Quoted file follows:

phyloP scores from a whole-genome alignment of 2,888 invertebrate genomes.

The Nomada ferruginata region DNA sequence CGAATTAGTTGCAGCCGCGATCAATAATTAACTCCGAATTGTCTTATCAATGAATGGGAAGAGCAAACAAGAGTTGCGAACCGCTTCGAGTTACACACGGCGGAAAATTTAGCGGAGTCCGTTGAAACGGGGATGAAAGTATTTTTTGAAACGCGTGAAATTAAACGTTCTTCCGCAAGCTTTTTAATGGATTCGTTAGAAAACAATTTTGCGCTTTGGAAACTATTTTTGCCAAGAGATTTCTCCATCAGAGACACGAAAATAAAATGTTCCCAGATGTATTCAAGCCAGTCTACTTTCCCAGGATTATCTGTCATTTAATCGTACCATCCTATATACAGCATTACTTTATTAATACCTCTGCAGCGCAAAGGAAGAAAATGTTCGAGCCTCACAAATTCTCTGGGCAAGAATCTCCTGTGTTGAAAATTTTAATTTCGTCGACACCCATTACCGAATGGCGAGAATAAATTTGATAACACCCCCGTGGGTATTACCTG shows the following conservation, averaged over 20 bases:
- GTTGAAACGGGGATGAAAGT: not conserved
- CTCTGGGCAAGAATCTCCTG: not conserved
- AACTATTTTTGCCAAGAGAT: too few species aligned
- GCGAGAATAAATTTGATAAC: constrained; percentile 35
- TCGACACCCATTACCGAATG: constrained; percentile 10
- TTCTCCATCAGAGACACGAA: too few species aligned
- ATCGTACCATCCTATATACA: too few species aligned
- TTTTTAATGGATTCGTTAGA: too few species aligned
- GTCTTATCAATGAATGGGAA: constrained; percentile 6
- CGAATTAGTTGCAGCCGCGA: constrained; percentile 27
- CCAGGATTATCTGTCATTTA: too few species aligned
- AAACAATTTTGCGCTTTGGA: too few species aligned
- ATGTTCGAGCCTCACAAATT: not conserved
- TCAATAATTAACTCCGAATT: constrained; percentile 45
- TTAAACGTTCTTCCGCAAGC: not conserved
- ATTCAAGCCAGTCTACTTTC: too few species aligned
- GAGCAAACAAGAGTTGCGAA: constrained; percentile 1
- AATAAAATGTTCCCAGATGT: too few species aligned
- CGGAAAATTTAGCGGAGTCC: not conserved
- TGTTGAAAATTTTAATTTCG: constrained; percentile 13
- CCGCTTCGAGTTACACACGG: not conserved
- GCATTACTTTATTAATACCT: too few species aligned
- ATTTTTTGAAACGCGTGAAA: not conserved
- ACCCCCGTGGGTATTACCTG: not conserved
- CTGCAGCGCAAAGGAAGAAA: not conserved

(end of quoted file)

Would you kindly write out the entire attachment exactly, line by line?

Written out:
phyloP scores from a whole-genome alignment of 2,888 invertebrate genomes.

The Nomada ferruginata region DNA sequence CGAATTAGTTGCAGCCGCGATCAATAATTAACTCCGAATTGTCTTATCAATGAATGGGAAGAGCAAACAAGAGTTGCGAACCGCTTCGAGTTACACACGGCGGAAAATTTAGCGGAGTCCGTTGAAACGGGGATGAAAGTATTTTTTGAAACGCGTGAAATTAAACGTTCTTCCGCAAGCTTTTTAATGGATTCGTTAGAAAACAATTTTGCGCTTTGGAAACTATTTTTGCCAAGAGATTTCTCCATCAGAGACACGAAAATAAAATGTTCCCAGATGTATTCAAGCCAGTCTACTTTCCCAGGATTATCTGTCATTTAATCGTACCATCCTATATACAGCATTACTTTATTAATACCTCTGCAGCGCAAAGGAAGAAAATGTTCGAGCCTCACAAATTCTCTGGGCAAGAATCTCCTGTGTTGAAAATTTTAATTTCGTCGACACCCATTACCGAATGGCGAGAATAAATTTGATAACACCCCCGTGGGTATTACCTG shows the following conservation, averaged over 20 bases:
- GTTGAAACGGGGATGAAAGT: not conserved
- CTCTGGGCAAGAATCTCCTG: not conserved
- AACTATTTTTGCCAAGAGAT: too few species aligned
- GCGAGAATAAATTTGATAAC: constrained; percentile 35
- TCGACACCCATTACCGAATG: constrained; percentile 10
- TTCTCCATCAGAGACACGAA: too few species aligned
- ATCGTACCATCCTATATACA: too few species aligned
- TTTTTAATGGATTCGTTAGA: too few species aligned
- GTCTTATCAATGAATGGGAA: constrained; percentile 6
- CGAATTAGTTGCAGCCGCGA: constrained; percentile 27
- CCAGGATTATCTGTCATTTA: too few species aligned
- AAACAATTTTGCGCTTTGGA: too few species aligned
- ATGTTCGAGCCTCACAAATT: not conserved
- TCAATAATTAACTCCGAATT: constrained; percentile 45
- TTAAACGTTCTTCCGCAAGC: not conserved
- ATTCAAGCCAGTCTACTTTC: too few species aligned
- GAGCAAACAAGAGTTGCGAA: constrained; percentile 1
- AATAAAATGTTCCCAGATGT: too few species aligned
- CGGAAAATTTAGCGGAGTCC: not conserved
- TGTTGAAAATTTTAATTTCG: constrained; percentile 13
- CCGCTTCGAGTTACACACGG: not conserved
- GCATTACTTTATTAATACCT: too few species aligned
- ATTTTTTGAAACGCGTGAAA: not conserved
- ACCCCCGTGGGTATTACCTG: not conserved
- CTGCAGCGCAAAGGAAGAAA: not conserved